Jianbing from Chinese Tapas House
Literally meaning “fried pancake”, Jianbing is a particularly popular breakfast street food in China. Also increasing in popularity in the UK, Chinatown cafe Chinese Tapas House commands queues that snake into the street. The end product is worth the short wait, however. A crisp pancake base is freshly prepared, topped with eggs, coriander, spring onion, a fiery chilli sauce, crispy wonton skin and fried bread (somewhat unnecessarily, but also delicious as a bolster of both flavour and texture). Additional savoury toppings then include a Chinese sausage – like a slender Frankfurter – or pork belly. Inexpensive, filling, and decidedly decadent – this will set you up for the day. It’s also a brilliant (tried and tested) hangover cure.
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BBQ pork buns from Kowloon Bakery
On the corner of Gerrard Street, Kowloon Bakery’s barbecue pork buns are absolutely glorious – and a steal at £1.50 each. The service can be ramshackle and occasionally abrupt, but these sweet, glazed baps are baked with an irresistible filling of char siu pork and a tantalising hybrid between hoisin and Westernised barbecue sauce. Best when fresh from the oven, the bakery’s sesame-coated doughnuts are also worth tasting.
All of the baked goods from Bake
A considerably more modern establishment than Kowloon, Bake opened on Wardour Street in 2016. Here, a number of baked goods are available, but the Taiyaki fish cakes are particularly popular. Literally meaning ‘baked sea bream’, these cakes are sweet, fish-shaped, and classically filled with red bean paste or custard. The cake mix has a slight saltiness, not too dissimilar from a bite-sized Yorkshire pudding, but piped with luscious, piping hot custard or sweet red bean paste. The Chinese baked good are also worth sampling here – notably the char siu sou (barbecue pork puffs) with lardy pastry and a crowning blizzard of sesame seeds; glazed curry buns; and sweet custard buns.
Steamed buns at Bun House
Having moved to a site on Lisle Street, Bun House is a project from husband and wife team Z He and Alex Peffly. With a specific focus on traditional Canton-style steamed buns and house-made Chinese pickles, the restaurant’s take-away menu features a small collection of dishes, plus a selection of steamed buns with various fillings (4 for £10). The char siu pork bun is a superlative version of the classic, but for something a little different the lamb bun is rampant with cumin, typical of northern China, though the remarkable salted duck egg custard buns are the main draw. (Tip: tempting as it may be to dive straight in, it’s worth allowing the custard buns to cool a little as the filling is generous, hot, and extremely messy if eaten without care).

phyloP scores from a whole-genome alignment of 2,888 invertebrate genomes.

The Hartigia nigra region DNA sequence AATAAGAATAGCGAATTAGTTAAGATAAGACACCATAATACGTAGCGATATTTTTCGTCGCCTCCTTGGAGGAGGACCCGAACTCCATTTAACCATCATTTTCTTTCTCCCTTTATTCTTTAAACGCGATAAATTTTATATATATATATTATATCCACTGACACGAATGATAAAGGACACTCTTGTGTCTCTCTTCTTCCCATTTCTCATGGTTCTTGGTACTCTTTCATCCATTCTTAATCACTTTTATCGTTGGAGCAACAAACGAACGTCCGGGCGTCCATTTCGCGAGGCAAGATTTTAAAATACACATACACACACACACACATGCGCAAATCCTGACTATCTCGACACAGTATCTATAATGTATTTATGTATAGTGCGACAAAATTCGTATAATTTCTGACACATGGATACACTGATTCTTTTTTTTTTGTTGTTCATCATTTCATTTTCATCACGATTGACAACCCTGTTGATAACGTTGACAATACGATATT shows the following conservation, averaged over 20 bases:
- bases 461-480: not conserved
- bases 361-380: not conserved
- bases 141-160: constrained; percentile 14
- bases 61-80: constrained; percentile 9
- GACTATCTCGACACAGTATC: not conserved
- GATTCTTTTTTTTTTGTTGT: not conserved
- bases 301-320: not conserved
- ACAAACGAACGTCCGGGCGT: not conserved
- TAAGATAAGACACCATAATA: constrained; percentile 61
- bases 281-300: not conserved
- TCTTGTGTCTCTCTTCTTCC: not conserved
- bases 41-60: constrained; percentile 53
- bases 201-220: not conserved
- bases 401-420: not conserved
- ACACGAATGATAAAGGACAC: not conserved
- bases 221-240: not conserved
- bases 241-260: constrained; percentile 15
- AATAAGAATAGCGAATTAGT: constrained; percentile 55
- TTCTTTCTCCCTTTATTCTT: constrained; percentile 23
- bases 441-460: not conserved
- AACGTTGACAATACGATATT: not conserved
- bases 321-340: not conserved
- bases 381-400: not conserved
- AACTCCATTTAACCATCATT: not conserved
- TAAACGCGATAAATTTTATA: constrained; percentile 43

Pork and pineapple buns at Chinatown Bakery
Also renowned for their Taiyaki, Chinatown Bakery commands long queues during peak times. The Taiyaki are worth tasting, but it’s the pork and pineapple buns that excite us most. While the char siu pork filling isn’t necessarily the best available in the area, the sweet pineapple topping lends an additional zip of flavour as well as textural depth.
Taiwanese fried chicken from Good Friend
Good Friend’s Taiwanese fried chicken is simply outstanding, like that found in the night markets of Taiwan. An oven shipped over from Taiwan is used to cook the chicken that’s marinated, coated in three different flours, then fried to order – at two different temperatures for optimum tenderness, no less. Although the fried chicken breast isn’t cheap, it’s thinly sliced and easily ample for two hungry people. Inordinately crisp, the chicken can be completed with unique seasonings from a self-service station. Of the pick, the plum flavour seasoning is a must-try.
Fast casual restaurant Wing Wing specialises in Korean fried chicken. On the east of Chinatown, next to Leicester Square station, the flagship site has a good-sized menu of double-fried chicken wings, drumsticks, and boneless strips to take away, cloaked with crisp, brittle batter. After frying, each piece of chicken is brushed with a ‘secret glaze’ of soy garlic, spicy, or liquorice – which is subtle and unexpectedly best of all. The deep fried bao filled with soy garlic-brushed chicken thigh, kimchi coleslaw, Dijon mayo, and pickles is also worth trying.
Further information on Chinatown London can be found here.
This article was updated on Tuesday 27th April, 2021.